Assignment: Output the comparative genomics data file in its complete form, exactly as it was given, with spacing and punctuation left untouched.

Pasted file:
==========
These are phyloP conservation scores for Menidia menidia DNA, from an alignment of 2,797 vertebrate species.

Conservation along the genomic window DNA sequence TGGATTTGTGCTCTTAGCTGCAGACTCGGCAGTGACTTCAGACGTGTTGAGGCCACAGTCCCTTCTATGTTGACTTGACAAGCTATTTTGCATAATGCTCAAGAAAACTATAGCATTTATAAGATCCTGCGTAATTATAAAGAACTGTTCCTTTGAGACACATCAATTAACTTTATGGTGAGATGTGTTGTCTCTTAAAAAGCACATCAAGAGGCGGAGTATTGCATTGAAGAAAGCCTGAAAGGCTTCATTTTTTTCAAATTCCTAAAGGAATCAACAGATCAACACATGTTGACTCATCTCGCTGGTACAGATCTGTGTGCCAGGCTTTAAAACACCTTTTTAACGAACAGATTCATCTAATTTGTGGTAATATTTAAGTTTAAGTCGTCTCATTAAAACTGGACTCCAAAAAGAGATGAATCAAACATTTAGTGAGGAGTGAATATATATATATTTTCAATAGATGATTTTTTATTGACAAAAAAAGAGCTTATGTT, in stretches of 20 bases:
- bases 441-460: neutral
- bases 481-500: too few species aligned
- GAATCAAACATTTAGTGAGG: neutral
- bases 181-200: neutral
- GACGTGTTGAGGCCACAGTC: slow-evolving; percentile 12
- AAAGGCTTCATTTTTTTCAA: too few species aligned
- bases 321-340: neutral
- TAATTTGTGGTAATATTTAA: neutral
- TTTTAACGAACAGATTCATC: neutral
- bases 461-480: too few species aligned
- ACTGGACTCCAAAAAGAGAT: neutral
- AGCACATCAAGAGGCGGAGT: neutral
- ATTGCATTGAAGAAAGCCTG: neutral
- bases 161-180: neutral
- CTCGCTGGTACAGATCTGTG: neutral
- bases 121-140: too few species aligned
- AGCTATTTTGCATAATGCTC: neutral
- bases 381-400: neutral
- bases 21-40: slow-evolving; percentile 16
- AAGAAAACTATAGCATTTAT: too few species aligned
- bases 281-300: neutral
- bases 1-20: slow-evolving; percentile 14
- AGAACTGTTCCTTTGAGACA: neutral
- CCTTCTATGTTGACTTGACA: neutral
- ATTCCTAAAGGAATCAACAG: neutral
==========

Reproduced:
These are phyloP conservation scores for Menidia menidia DNA, from an alignment of 2,797 vertebrate species.

Conservation along the genomic window DNA sequence TGGATTTGTGCTCTTAGCTGCAGACTCGGCAGTGACTTCAGACGTGTTGAGGCCACAGTCCCTTCTATGTTGACTTGACAAGCTATTTTGCATAATGCTCAAGAAAACTATAGCATTTATAAGATCCTGCGTAATTATAAAGAACTGTTCCTTTGAGACACATCAATTAACTTTATGGTGAGATGTGTTGTCTCTTAAAAAGCACATCAAGAGGCGGAGTATTGCATTGAAGAAAGCCTGAAAGGCTTCATTTTTTTCAAATTCCTAAAGGAATCAACAGATCAACACATGTTGACTCATCTCGCTGGTACAGATCTGTGTGCCAGGCTTTAAAACACCTTTTTAACGAACAGATTCATCTAATTTGTGGTAATATTTAAGTTTAAGTCGTCTCATTAAAACTGGACTCCAAAAAGAGATGAATCAAACATTTAGTGAGGAGTGAATATATATATATTTTCAATAGATGATTTTTTATTGACAAAAAAAGAGCTTATGTT, in stretches of 20 bases:
- bases 441-460: neutral
- bases 481-500: too few species aligned
- GAATCAAACATTTAGTGAGG: neutral
- bases 181-200: neutral
- GACGTGTTGAGGCCACAGTC: slow-evolving; percentile 12
- AAAGGCTTCATTTTTTTCAA: too few species aligned
- bases 321-340: neutral
- TAATTTGTGGTAATATTTAA: neutral
- TTTTAACGAACAGATTCATC: neutral
- bases 461-480: too few species aligned
- ACTGGACTCCAAAAAGAGAT: neutral
- AGCACATCAAGAGGCGGAGT: neutral
- ATTGCATTGAAGAAAGCCTG: neutral
- bases 161-180: neutral
- CTCGCTGGTACAGATCTGTG: neutral
- bases 121-140: too few species aligned
- AGCTATTTTGCATAATGCTC: neutral
- bases 381-400: neutral
- bases 21-40: slow-evolving; percentile 16
- AAGAAAACTATAGCATTTAT: too few species aligned
- bases 281-300: neutral
- bases 1-20: slow-evolving; percentile 14
- AGAACTGTTCCTTTGAGACA: neutral
- CCTTCTATGTTGACTTGACA: neutral
- ATTCCTAAAGGAATCAACAG: neutral